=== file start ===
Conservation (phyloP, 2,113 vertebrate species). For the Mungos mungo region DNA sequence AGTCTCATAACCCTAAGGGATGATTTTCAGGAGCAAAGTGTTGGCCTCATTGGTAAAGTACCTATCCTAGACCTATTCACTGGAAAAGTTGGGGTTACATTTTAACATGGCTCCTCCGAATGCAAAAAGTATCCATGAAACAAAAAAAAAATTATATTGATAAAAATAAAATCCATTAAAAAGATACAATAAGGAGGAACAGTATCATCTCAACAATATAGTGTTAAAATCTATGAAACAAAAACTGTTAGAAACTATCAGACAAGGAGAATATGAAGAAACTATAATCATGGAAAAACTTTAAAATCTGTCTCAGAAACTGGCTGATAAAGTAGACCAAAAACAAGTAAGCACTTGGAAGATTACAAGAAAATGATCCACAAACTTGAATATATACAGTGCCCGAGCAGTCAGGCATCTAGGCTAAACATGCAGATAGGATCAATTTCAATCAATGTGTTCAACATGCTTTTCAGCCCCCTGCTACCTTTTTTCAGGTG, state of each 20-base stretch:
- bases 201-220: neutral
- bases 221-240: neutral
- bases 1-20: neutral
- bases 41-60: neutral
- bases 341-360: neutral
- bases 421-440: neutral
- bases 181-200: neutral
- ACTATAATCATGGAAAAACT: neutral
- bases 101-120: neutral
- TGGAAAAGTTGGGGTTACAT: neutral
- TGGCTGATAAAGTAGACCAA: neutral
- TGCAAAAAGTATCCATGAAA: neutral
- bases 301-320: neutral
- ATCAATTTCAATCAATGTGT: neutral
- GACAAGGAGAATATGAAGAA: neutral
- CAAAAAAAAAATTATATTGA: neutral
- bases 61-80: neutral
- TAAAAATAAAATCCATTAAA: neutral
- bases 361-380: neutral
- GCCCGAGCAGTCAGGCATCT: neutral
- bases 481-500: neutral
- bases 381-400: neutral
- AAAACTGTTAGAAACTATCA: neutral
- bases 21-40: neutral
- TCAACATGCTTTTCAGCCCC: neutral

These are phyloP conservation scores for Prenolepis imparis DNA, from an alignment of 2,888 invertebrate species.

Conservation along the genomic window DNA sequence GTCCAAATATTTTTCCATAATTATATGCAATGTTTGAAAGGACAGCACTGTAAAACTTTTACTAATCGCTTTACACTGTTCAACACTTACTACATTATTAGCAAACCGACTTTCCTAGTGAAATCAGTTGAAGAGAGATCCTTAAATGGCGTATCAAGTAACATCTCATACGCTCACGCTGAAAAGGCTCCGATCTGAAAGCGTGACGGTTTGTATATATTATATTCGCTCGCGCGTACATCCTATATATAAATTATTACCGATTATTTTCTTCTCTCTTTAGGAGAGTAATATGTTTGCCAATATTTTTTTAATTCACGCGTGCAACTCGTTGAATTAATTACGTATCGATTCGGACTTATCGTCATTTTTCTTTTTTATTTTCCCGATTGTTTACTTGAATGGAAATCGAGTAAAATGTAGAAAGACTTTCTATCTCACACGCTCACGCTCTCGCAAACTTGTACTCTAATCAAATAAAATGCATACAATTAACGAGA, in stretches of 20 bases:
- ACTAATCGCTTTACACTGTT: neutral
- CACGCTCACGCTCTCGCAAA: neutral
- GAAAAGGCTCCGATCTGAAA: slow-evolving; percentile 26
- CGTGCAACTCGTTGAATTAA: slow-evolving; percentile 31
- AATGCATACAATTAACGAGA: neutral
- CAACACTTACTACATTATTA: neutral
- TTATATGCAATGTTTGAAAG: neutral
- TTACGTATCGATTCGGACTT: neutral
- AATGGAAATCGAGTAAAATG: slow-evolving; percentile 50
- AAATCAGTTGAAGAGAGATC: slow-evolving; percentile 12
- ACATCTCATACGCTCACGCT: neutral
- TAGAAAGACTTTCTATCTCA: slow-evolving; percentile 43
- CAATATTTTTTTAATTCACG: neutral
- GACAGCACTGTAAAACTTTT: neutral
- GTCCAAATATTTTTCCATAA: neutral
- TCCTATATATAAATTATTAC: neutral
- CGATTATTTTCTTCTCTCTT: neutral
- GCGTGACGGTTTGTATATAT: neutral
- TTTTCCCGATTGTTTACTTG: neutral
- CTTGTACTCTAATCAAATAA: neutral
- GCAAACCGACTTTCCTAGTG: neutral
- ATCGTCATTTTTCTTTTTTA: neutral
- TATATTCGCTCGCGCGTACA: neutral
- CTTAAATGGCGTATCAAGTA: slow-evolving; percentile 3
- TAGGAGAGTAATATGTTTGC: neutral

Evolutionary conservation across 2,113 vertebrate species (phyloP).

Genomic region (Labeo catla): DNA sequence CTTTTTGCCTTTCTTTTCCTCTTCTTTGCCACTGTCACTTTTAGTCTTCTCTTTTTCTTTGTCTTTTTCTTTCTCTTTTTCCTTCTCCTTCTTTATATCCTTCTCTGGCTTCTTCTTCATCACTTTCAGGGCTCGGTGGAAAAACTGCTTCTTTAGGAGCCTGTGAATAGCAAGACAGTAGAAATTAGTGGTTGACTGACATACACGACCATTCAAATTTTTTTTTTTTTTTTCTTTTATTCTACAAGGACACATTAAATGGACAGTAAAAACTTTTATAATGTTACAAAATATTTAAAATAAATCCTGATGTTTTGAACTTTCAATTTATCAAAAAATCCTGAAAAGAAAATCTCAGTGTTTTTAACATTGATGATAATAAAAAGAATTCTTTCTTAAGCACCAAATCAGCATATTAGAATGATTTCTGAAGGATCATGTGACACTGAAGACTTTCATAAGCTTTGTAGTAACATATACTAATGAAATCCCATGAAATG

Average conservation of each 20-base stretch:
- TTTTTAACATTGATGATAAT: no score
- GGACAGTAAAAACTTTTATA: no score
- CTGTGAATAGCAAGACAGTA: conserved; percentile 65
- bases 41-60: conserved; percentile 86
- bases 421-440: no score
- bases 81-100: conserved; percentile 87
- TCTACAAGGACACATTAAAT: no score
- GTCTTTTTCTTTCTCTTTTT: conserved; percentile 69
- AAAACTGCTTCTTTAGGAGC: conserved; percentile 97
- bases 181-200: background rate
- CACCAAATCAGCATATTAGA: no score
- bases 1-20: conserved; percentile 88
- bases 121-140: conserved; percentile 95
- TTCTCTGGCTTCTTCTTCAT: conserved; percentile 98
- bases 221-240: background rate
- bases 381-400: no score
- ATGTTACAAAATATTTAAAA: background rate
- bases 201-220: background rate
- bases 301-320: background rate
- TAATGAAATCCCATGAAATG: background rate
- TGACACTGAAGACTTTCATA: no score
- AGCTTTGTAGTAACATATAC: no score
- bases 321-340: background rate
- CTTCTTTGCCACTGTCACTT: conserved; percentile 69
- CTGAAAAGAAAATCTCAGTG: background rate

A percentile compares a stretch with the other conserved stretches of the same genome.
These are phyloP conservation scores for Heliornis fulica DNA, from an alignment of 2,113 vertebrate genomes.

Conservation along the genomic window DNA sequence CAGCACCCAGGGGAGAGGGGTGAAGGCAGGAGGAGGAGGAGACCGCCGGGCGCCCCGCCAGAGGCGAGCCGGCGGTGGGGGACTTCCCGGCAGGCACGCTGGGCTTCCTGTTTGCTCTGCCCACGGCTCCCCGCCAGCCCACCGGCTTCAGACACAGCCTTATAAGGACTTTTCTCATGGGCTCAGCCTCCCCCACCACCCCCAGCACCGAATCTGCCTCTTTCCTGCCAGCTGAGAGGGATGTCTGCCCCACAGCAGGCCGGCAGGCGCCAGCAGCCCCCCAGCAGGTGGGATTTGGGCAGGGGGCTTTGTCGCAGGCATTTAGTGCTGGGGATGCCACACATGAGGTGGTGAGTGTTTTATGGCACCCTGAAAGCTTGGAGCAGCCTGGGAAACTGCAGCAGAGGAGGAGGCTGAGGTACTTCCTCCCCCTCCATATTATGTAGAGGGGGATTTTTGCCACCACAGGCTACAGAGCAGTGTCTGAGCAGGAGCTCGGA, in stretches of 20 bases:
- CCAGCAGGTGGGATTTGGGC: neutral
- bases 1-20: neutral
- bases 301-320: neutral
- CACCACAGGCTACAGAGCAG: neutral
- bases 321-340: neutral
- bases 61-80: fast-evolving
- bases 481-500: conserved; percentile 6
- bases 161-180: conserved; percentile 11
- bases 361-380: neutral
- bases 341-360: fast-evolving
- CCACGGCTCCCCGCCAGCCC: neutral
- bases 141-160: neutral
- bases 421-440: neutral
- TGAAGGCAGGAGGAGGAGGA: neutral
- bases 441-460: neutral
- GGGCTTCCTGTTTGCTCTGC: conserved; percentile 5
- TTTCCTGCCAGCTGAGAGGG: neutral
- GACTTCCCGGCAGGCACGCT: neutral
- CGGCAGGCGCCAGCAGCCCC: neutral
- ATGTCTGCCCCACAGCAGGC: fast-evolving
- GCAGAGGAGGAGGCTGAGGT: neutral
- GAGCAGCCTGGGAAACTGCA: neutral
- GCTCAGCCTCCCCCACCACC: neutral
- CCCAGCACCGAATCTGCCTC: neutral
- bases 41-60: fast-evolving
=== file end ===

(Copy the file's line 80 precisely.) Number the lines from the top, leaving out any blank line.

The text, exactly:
- CTTCTTTGCCACTGTCACTT: conserved; percentile 69